When Archaeologists Attack: Amateur Researcher of Maya Gets an Earful

Here’s an interesting story about an amateur researcher (an architect by profession) who suggested in a recent article that there may be ruins of a famous ancient Mayan city … in Georgia (the one famous for peaches and iced tea). Turns out an archaeologist he quoted in his book actually read his material and was pretty irked.

I’d love to see more of this (“unintentional peer review”). Other than Dan Brown in the wake of the DaVinci Code, it’s rare that scholars read any of this sort of amateur research. If they did, more of these sorts of enthusiasts would get called out. Most of the time they’d get embarrassed, but I believe that every once in a while they might get some help thinking differently about a topic (presuming the data are real). It’s even more interesting since the offended archaeologist had to read it in the Examiner (the online newspaper that sounds like the Onion at times but isn’t as funny).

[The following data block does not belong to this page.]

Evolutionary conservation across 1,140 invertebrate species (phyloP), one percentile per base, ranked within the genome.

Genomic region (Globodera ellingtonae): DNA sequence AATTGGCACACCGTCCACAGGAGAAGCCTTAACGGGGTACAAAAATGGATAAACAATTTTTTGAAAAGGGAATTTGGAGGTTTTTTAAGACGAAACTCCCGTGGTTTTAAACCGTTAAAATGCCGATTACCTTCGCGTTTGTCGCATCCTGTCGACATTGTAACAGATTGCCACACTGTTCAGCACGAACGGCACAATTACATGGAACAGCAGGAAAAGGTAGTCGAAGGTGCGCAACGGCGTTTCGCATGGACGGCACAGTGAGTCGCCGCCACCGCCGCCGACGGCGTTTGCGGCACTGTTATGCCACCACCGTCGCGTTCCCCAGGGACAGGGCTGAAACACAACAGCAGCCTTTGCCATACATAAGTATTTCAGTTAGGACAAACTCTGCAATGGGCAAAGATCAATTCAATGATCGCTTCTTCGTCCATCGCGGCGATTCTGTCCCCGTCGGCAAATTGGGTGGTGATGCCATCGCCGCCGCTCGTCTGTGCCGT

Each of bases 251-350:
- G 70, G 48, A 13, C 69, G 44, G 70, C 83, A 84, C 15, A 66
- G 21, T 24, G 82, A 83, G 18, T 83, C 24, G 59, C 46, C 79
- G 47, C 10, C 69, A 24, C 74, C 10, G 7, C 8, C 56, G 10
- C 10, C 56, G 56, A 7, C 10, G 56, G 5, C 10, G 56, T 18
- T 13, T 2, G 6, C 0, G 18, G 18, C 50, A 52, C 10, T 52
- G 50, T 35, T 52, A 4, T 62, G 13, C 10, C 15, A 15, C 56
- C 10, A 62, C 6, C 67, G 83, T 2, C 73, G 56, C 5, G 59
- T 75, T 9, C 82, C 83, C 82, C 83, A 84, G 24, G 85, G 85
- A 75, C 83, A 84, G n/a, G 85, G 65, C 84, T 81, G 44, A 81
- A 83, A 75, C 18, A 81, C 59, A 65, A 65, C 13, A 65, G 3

4 thoughts on “When Archaeologists Attack: Amateur Researcher of Maya Gets an Earful

  1. Oh man, so people were mad at the Archeologist for doing his due diligence shall we say in regards to someone quoting him? Okayyyyyyy. And commentators claim that Williams is offending the public at large by being thorough? I feel like I am living in Wonderland sometimes.

    Another amusing note on the Yahoo article mentioned that Thorton was also hired to do historical research on local tribes? I mean I know he says he claims to come from Georgia Creek Indians but isn’t that a job for an ARCHEOLOGIST???? Some irony there.
    [“Good Grief!” – Charlie Brown]

    • The archaeologist objected to using his material in defense of an idea he thought was ludicrous.

  2. I’d really like to see a post on the Michael Tellinger Giant footprint material that’s appearing oin Facebook and Blogs. Preferably one that put it in an industrial size shredder!

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